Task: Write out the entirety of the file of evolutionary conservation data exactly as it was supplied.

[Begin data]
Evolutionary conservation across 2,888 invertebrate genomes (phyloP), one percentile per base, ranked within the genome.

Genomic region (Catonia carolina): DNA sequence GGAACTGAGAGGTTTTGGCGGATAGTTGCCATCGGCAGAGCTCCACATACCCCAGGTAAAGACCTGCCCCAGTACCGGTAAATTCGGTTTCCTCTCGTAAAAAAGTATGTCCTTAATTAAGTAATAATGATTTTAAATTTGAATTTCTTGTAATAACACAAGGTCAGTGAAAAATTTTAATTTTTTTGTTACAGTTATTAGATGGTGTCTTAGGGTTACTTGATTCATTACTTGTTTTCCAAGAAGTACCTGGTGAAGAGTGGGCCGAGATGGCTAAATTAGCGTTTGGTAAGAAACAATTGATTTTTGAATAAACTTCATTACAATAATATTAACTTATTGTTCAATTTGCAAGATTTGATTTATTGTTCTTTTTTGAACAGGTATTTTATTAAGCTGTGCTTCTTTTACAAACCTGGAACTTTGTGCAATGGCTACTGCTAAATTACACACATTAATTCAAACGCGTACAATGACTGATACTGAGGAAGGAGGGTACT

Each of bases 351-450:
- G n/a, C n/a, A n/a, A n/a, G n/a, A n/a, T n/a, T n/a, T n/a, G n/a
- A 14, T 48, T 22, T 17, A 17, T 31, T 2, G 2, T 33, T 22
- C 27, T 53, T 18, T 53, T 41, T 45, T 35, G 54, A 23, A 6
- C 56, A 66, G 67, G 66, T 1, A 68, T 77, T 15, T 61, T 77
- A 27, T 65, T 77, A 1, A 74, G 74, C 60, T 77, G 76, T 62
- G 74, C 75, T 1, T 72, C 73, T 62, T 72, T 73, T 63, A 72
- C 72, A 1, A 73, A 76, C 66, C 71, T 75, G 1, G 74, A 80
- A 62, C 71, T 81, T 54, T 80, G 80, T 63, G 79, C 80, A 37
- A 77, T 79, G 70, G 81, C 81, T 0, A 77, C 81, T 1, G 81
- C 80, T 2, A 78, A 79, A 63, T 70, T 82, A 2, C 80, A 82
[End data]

Evolutionary conservation across 2,888 invertebrate genomes (phyloP), one percentile per base, ranked within the genome.

Genomic region (Catonia carolina): DNA sequence GGAACTGAGAGGTTTTGGCGGATAGTTGCCATCGGCAGAGCTCCACATACCCCAGGTAAAGACCTGCCCCAGTACCGGTAAATTCGGTTTCCTCTCGTAAAAAAGTATGTCCTTAATTAAGTAATAATGATTTTAAATTTGAATTTCTTGTAATAACACAAGGTCAGTGAAAAATTTTAATTTTTTTGTTACAGTTATTAGATGGTGTCTTAGGGTTACTTGATTCATTACTTGTTTTCCAAGAAGTACCTGGTGAAGAGTGGGCCGAGATGGCTAAATTAGCGTTTGGTAAGAAACAATTGATTTTTGAATAAACTTCATTACAATAATATTAACTTATTGTTCAATTTGCAAGATTTGATTTATTGTTCTTTTTTGAACAGGTATTTTATTAAGCTGTGCTTCTTTTACAAACCTGGAACTTTGTGCAATGGCTACTGCTAAATTACACACATTAATTCAAACGCGTACAATGACTGATACTGAGGAAGGAGGGTACT

Each of bases 351-450:
- G n/a, C n/a, A n/a, A n/a, G n/a, A n/a, T n/a, T n/a, T n/a, G n/a
- A 14, T 48, T 22, T 17, A 17, T 31, T 2, G 2, T 33, T 22
- C 27, T 53, T 18, T 53, T 41, T 45, T 35, G 54, A 23, A 6
- C 56, A 66, G 67, G 66, T 1, A 68, T 77, T 15, T 61, T 77
- A 27, T 65, T 77, A 1, A 74, G 74, C 60, T 77, G 76, T 62
- G 74, C 75, T 1, T 72, C 73, T 62, T 72, T 73, T 63, A 72
- C 72, A 1, A 73, A 76, C 66, C 71, T 75, G 1, G 74, A 80
- A 62, C 71, T 81, T 54, T 80, G 80, T 63, G 79, C 80, A 37
- A 77, T 79, G 70, G 81, C 81, T 0, A 77, C 81, T 1, G 81
- C 80, T 2, A 78, A 79, A 63, T 70, T 82, A 2, C 80, A 82